A guest post by Claire Eades, teacher @VicParkAcademy
I have an awful confession to make: I was once an Early Years and Key Stage One detractor. Until I walked into Victoria Park four years ago, the overwhelming majority of my teaching career had been played out in upper Key Stage Two classrooms, then my spiritual home and comfort zone, where I could converse with children in my own voice and expect independence – and certainly no snotty noses (or worse). I confess that in my ghastly ignorance I looked down at the staff who took on these seemingly feral small children and I scoffed at their seemingly low expectations: the phrase “Oh but the little ones can’t do that” heard so often in training sessions and staff meetings, summed up for me all that I deplored about them. What did these people actually do? Surely they weren’t really teaching, not like the ‘proper’ teaching that I was doing?! As I write this now, I feel such shame for ever having been so arrogant and foolish, for disparaging colleagues, for being so judgemental about something of which I knew nothing. I shudder at my conceit and that of former upper Key Stage Two colleagues who shared these disgraceful thoughts. I write this blog now as one who has atoned for her sin and who is now a fully fledged convert to the joys of teaching in these phases. I want to share my experiences and my journey of discovery not only to cleanse my professional soul but also to highlight the fact that I believe that all teachers, detractors or not, should experience what I have experienced in order to become better practitioners. I also want to show that a school which embraces the ethos of creativity and a child led approach, such as Victoria Park Primary Academy, would never nurture such a warped view of teaching and learning.
Frankly, I would have cleaned the toilets at Victoria Park if that had been the only work available, so keen was I to be a part of the school. Luckily, the toilets weren’t beckoning but a Year One class was. I was terrified and horrified at the prospect of having to become one of ‘them’ but the then deputy head persuaded me to give it a trial period of a week – I think that cleverly she knew that it wouldn’t take any longer for me to change my mind. At the end of day one I said an emphatic ‘no’ but by day four I was begging for the job. How could you have been so readily converted, I hear you cry, you must have had the convictions of a weasel! It is hard to explain the turnaround but it was an enormous shock to me that I could actually enjoy the experience. The children were full of enthusiasm and energy and they brought out my own exuberance. As the term progressed, I soon realised that they would rise to any challenge put in front of them, that if the bar was raised they would meet it and that expectations could be as appropriately high as in any other setting. Their yearning to learn was infectious and they brought so much of themselves to the learning experience. My fears soon turned into dreams that maybe I was meant to teach this age group. The transformation was as thorough and sincere as it was fast. To watch a child first learn to read and write and understand mathematical concepts is a moving and privileged experience and one from which I have derived the most pleasure in my working life. To facilitate it is more rewarding and joyful than I can ever explain – these moments are why I became a teacher and I found that working in Year One afforded me so many more.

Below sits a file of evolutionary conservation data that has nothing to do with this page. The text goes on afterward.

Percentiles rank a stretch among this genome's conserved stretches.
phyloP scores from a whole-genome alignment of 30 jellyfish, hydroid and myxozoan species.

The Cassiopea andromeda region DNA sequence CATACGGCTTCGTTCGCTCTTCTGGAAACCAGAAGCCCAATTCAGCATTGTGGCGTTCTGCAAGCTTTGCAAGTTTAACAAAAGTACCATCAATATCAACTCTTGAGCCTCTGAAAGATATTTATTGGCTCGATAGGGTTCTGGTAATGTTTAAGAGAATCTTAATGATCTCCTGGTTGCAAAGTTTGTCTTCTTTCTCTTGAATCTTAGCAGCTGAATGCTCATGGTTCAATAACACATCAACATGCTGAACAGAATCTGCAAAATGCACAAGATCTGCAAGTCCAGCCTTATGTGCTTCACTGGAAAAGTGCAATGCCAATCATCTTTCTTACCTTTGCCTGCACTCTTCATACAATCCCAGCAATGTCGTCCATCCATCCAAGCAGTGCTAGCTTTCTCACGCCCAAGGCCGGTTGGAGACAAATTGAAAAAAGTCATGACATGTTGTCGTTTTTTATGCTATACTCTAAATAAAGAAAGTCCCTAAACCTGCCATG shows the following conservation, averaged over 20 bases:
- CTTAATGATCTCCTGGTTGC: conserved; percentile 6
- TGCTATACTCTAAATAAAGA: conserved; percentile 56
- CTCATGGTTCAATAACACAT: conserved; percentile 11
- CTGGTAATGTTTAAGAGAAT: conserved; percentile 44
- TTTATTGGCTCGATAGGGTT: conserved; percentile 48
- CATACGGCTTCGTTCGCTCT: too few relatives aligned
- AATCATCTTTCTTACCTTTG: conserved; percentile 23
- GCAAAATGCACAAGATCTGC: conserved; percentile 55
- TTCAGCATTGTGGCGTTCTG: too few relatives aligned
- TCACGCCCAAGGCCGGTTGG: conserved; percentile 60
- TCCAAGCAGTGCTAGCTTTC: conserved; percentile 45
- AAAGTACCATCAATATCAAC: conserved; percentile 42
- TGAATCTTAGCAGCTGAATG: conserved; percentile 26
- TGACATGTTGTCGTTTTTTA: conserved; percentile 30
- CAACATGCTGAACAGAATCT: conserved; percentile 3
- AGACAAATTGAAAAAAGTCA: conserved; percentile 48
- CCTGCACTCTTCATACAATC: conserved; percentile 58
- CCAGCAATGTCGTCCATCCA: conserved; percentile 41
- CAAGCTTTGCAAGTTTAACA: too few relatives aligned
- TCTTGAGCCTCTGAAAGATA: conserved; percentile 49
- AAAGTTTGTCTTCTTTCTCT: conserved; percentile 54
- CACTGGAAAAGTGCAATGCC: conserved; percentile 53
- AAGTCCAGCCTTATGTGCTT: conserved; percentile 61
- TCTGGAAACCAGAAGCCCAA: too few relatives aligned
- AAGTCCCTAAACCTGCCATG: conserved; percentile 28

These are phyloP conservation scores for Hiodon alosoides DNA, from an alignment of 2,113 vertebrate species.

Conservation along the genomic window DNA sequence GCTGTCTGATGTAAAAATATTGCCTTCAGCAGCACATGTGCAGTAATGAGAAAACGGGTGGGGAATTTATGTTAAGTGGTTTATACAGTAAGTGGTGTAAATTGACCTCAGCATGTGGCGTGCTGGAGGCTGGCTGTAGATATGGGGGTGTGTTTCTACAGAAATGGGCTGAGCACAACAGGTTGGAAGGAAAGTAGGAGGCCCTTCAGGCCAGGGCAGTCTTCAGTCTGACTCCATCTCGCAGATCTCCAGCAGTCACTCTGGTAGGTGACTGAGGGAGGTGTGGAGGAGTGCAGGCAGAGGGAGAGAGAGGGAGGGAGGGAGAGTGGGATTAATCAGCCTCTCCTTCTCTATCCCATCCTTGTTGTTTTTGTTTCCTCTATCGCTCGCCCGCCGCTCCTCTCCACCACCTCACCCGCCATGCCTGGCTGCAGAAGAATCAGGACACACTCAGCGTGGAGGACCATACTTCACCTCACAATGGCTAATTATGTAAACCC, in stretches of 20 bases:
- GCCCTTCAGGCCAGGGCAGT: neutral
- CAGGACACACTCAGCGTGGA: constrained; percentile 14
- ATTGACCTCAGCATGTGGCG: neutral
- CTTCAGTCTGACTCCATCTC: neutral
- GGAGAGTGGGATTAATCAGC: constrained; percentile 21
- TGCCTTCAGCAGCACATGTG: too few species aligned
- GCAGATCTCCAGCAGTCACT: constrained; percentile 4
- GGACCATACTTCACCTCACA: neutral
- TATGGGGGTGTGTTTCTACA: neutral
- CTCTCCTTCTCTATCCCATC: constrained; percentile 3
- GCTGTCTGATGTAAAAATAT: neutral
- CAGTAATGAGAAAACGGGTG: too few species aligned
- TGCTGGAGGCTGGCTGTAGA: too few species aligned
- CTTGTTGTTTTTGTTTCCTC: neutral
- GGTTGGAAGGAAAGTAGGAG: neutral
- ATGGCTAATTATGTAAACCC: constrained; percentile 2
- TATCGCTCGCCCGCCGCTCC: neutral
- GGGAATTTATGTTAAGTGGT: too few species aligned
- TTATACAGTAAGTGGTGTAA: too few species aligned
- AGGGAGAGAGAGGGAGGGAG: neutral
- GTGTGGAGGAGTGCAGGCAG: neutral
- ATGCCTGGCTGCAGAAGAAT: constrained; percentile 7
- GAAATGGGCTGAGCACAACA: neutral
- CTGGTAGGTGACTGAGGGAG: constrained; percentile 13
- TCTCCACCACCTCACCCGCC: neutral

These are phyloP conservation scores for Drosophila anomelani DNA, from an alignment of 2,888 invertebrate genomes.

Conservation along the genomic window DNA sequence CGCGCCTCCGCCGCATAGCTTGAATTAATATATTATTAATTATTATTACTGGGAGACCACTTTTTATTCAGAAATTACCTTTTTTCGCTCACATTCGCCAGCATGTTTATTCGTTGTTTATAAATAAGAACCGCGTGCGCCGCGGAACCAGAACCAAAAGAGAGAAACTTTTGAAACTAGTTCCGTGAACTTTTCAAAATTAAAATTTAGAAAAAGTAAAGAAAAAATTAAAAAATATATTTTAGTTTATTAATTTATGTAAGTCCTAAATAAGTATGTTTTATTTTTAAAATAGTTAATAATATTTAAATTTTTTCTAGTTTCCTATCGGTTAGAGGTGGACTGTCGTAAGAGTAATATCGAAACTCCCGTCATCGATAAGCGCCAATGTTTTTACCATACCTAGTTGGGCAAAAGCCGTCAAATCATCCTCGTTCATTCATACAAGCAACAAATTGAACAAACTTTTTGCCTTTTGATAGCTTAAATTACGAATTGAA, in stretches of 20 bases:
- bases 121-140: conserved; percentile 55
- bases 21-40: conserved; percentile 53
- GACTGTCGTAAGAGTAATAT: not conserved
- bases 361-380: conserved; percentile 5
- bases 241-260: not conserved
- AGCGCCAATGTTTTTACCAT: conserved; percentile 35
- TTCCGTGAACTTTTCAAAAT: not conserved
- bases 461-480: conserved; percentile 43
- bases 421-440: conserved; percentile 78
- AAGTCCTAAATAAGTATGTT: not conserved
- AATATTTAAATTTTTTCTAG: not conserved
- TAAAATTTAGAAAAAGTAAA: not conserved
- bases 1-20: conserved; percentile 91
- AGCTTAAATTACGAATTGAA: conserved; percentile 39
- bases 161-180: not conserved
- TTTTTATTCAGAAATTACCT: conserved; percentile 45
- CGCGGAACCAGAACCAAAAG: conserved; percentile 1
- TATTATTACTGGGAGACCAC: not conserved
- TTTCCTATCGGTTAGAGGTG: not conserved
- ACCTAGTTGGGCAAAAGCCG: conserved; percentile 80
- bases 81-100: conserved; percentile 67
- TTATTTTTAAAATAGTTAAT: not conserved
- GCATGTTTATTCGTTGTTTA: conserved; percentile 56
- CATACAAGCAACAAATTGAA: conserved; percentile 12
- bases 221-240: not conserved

So this September, when I faced the prospect of becoming a Reception teacher – one that would have previously filled me with dread – I embraced it with open arms. I was aware that I would need to change my mindset even further in order to do the job: however, this has been made easier because working at Victoria Park has mutated my professional DNA, adapting my beliefs and practice to the environment in which I work. Across the school and the curriculum, creativity, independence and a child led approach are key. The children I guide through their learning experience are at the centre of everything and right from nursery they are equipped with the right tools with which they can build their own path. Aged 3 or 11, our children are explorers and pioneers, learning through technology, play and experience. Yes, I have sat in meetings and thought ‘The little ones can’t do that’ and can understand now why it is said so often but the atmosphere in which I work would never leave it at that. There is a ‘have a go’ approach in the school which encourages creativity in the staff and a desire to find a way that works for all the children. Risk takers aren’t derided or frowned upon, new ideas are explored and positivity is the norm. Like early years children, staff are supported and encouraged to embrace all opportunities and shape their own learning. My experiences in this phase and Year One are a reflection of the model of the school as I have explored my potential without fear or barriers and with a sense of anything being possible. My whole outlook has been framed anew.
So I say to anyone who thinks as I did, go down to the younger classes – find out what it is that they do and break down any prejudices that blind you. Open your eyes and hearts: the staff there do amazing things and deserve respect. Become a convert, a zealot even, and return to Key Stage Two, preaching and proselytizing until all ages are served as well by their teachers as the younger children are by theirs. I am lucky to work in an enlightened school that already knew this and turned it into a mission to provide children of all ages with an education that is fun, immersive, purposeful and personalised. It has played a crucial part in my professional development, making me a better teacher and, yes, a better person: I have learnt that the only little person that couldn’t do something was me and I am grateful for the chance to have done something about it.